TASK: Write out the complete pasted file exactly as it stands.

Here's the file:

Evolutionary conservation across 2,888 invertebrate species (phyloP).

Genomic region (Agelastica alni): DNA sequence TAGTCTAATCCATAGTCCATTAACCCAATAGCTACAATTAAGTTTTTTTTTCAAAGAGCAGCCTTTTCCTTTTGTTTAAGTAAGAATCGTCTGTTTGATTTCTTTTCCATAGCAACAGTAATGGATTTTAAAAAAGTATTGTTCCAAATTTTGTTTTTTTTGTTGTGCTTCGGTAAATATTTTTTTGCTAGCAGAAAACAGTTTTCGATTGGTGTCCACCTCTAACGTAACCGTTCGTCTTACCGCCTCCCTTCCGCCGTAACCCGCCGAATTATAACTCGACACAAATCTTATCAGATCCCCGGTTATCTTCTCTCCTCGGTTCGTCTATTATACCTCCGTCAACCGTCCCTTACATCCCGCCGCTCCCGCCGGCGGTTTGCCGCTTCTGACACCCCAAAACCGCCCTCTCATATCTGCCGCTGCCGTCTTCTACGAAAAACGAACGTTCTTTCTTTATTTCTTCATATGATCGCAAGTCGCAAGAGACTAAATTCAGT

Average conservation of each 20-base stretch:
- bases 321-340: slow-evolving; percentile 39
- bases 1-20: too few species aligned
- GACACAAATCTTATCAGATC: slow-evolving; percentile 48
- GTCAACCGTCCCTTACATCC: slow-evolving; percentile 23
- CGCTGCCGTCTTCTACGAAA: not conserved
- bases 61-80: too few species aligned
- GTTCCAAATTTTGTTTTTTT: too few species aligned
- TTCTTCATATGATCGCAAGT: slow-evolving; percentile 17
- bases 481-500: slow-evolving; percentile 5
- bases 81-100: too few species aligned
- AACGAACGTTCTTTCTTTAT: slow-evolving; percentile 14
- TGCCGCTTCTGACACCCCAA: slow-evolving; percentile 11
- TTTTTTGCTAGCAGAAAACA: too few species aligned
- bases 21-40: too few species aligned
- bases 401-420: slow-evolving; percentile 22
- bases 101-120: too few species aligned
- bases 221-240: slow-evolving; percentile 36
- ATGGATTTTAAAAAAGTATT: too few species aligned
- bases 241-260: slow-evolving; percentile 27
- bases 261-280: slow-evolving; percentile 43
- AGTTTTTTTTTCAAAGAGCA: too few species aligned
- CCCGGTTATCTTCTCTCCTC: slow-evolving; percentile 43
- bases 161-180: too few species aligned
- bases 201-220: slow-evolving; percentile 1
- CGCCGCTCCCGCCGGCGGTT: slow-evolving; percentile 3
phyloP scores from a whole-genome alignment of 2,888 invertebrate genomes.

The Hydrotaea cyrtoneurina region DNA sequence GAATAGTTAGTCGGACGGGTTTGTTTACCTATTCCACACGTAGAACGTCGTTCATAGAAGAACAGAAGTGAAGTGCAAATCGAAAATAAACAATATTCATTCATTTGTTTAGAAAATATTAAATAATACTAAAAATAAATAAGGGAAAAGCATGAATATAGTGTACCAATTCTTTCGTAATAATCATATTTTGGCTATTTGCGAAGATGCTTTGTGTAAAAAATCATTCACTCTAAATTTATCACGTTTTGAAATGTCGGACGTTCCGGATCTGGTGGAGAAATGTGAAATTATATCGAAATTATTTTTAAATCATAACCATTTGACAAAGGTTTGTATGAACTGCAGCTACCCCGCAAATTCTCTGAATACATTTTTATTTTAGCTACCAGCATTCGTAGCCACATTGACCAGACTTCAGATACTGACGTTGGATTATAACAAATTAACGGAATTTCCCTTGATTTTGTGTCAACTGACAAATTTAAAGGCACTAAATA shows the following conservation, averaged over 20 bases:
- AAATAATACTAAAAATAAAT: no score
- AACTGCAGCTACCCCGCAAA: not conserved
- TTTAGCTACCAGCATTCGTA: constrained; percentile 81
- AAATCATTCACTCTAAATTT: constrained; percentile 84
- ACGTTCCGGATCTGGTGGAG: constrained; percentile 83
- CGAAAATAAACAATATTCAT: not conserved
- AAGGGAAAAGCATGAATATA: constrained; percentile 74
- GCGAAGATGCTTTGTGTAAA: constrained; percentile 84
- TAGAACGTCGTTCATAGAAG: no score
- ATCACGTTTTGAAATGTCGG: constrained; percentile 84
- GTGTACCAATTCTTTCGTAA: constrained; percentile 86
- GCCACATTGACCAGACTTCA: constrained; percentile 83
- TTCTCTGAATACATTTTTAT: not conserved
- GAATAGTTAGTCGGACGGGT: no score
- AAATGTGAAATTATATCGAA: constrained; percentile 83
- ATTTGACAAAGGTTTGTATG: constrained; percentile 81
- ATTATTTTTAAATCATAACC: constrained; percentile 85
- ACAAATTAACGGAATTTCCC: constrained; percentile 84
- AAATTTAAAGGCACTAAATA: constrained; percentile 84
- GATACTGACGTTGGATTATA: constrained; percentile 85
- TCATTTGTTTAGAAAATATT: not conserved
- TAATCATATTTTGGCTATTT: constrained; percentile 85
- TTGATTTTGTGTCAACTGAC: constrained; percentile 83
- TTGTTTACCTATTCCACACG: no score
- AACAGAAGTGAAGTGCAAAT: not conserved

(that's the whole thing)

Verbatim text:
Evolutionary conservation across 2,888 invertebrate species (phyloP).

Genomic region (Agelastica alni): DNA sequence TAGTCTAATCCATAGTCCATTAACCCAATAGCTACAATTAAGTTTTTTTTTCAAAGAGCAGCCTTTTCCTTTTGTTTAAGTAAGAATCGTCTGTTTGATTTCTTTTCCATAGCAACAGTAATGGATTTTAAAAAAGTATTGTTCCAAATTTTGTTTTTTTTGTTGTGCTTCGGTAAATATTTTTTTGCTAGCAGAAAACAGTTTTCGATTGGTGTCCACCTCTAACGTAACCGTTCGTCTTACCGCCTCCCTTCCGCCGTAACCCGCCGAATTATAACTCGACACAAATCTTATCAGATCCCCGGTTATCTTCTCTCCTCGGTTCGTCTATTATACCTCCGTCAACCGTCCCTTACATCCCGCCGCTCCCGCCGGCGGTTTGCCGCTTCTGACACCCCAAAACCGCCCTCTCATATCTGCCGCTGCCGTCTTCTACGAAAAACGAACGTTCTTTCTTTATTTCTTCATATGATCGCAAGTCGCAAGAGACTAAATTCAGT

Average conservation of each 20-base stretch:
- bases 321-340: slow-evolving; percentile 39
- bases 1-20: too few species aligned
- GACACAAATCTTATCAGATC: slow-evolving; percentile 48
- GTCAACCGTCCCTTACATCC: slow-evolving; percentile 23
- CGCTGCCGTCTTCTACGAAA: not conserved
- bases 61-80: too few species aligned
- GTTCCAAATTTTGTTTTTTT: too few species aligned
- TTCTTCATATGATCGCAAGT: slow-evolving; percentile 17
- bases 481-500: slow-evolving; percentile 5
- bases 81-100: too few species aligned
- AACGAACGTTCTTTCTTTAT: slow-evolving; percentile 14
- TGCCGCTTCTGACACCCCAA: slow-evolving; percentile 11
- TTTTTTGCTAGCAGAAAACA: too few species aligned
- bases 21-40: too few species aligned
- bases 401-420: slow-evolving; percentile 22
- bases 101-120: too few species aligned
- bases 221-240: slow-evolving; percentile 36
- ATGGATTTTAAAAAAGTATT: too few species aligned
- bases 241-260: slow-evolving; percentile 27
- bases 261-280: slow-evolving; percentile 43
- AGTTTTTTTTTCAAAGAGCA: too few species aligned
- CCCGGTTATCTTCTCTCCTC: slow-evolving; percentile 43
- bases 161-180: too few species aligned
- bases 201-220: slow-evolving; percentile 1
- CGCCGCTCCCGCCGGCGGTT: slow-evolving; percentile 3
phyloP scores from a whole-genome alignment of 2,888 invertebrate genomes.

The Hydrotaea cyrtoneurina region DNA sequence GAATAGTTAGTCGGACGGGTTTGTTTACCTATTCCACACGTAGAACGTCGTTCATAGAAGAACAGAAGTGAAGTGCAAATCGAAAATAAACAATATTCATTCATTTGTTTAGAAAATATTAAATAATACTAAAAATAAATAAGGGAAAAGCATGAATATAGTGTACCAATTCTTTCGTAATAATCATATTTTGGCTATTTGCGAAGATGCTTTGTGTAAAAAATCATTCACTCTAAATTTATCACGTTTTGAAATGTCGGACGTTCCGGATCTGGTGGAGAAATGTGAAATTATATCGAAATTATTTTTAAATCATAACCATTTGACAAAGGTTTGTATGAACTGCAGCTACCCCGCAAATTCTCTGAATACATTTTTATTTTAGCTACCAGCATTCGTAGCCACATTGACCAGACTTCAGATACTGACGTTGGATTATAACAAATTAACGGAATTTCCCTTGATTTTGTGTCAACTGACAAATTTAAAGGCACTAAATA shows the following conservation, averaged over 20 bases:
- AAATAATACTAAAAATAAAT: no score
- AACTGCAGCTACCCCGCAAA: not conserved
- TTTAGCTACCAGCATTCGTA: constrained; percentile 81
- AAATCATTCACTCTAAATTT: constrained; percentile 84
- ACGTTCCGGATCTGGTGGAG: constrained; percentile 83
- CGAAAATAAACAATATTCAT: not conserved
- AAGGGAAAAGCATGAATATA: constrained; percentile 74
- GCGAAGATGCTTTGTGTAAA: constrained; percentile 84
- TAGAACGTCGTTCATAGAAG: no score
- ATCACGTTTTGAAATGTCGG: constrained; percentile 84
- GTGTACCAATTCTTTCGTAA: constrained; percentile 86
- GCCACATTGACCAGACTTCA: constrained; percentile 83
- TTCTCTGAATACATTTTTAT: not conserved
- GAATAGTTAGTCGGACGGGT: no score
- AAATGTGAAATTATATCGAA: constrained; percentile 83
- ATTTGACAAAGGTTTGTATG: constrained; percentile 81
- ATTATTTTTAAATCATAACC: constrained; percentile 85
- ACAAATTAACGGAATTTCCC: constrained; percentile 84
- AAATTTAAAGGCACTAAATA: constrained; percentile 84
- GATACTGACGTTGGATTATA: constrained; percentile 85
- TCATTTGTTTAGAAAATATT: not conserved
- TAATCATATTTTGGCTATTT: constrained; percentile 85
- TTGATTTTGTGTCAACTGAC: constrained; percentile 83
- TTGTTTACCTATTCCACACG: no score
- AACAGAAGTGAAGTGCAAAT: not conserved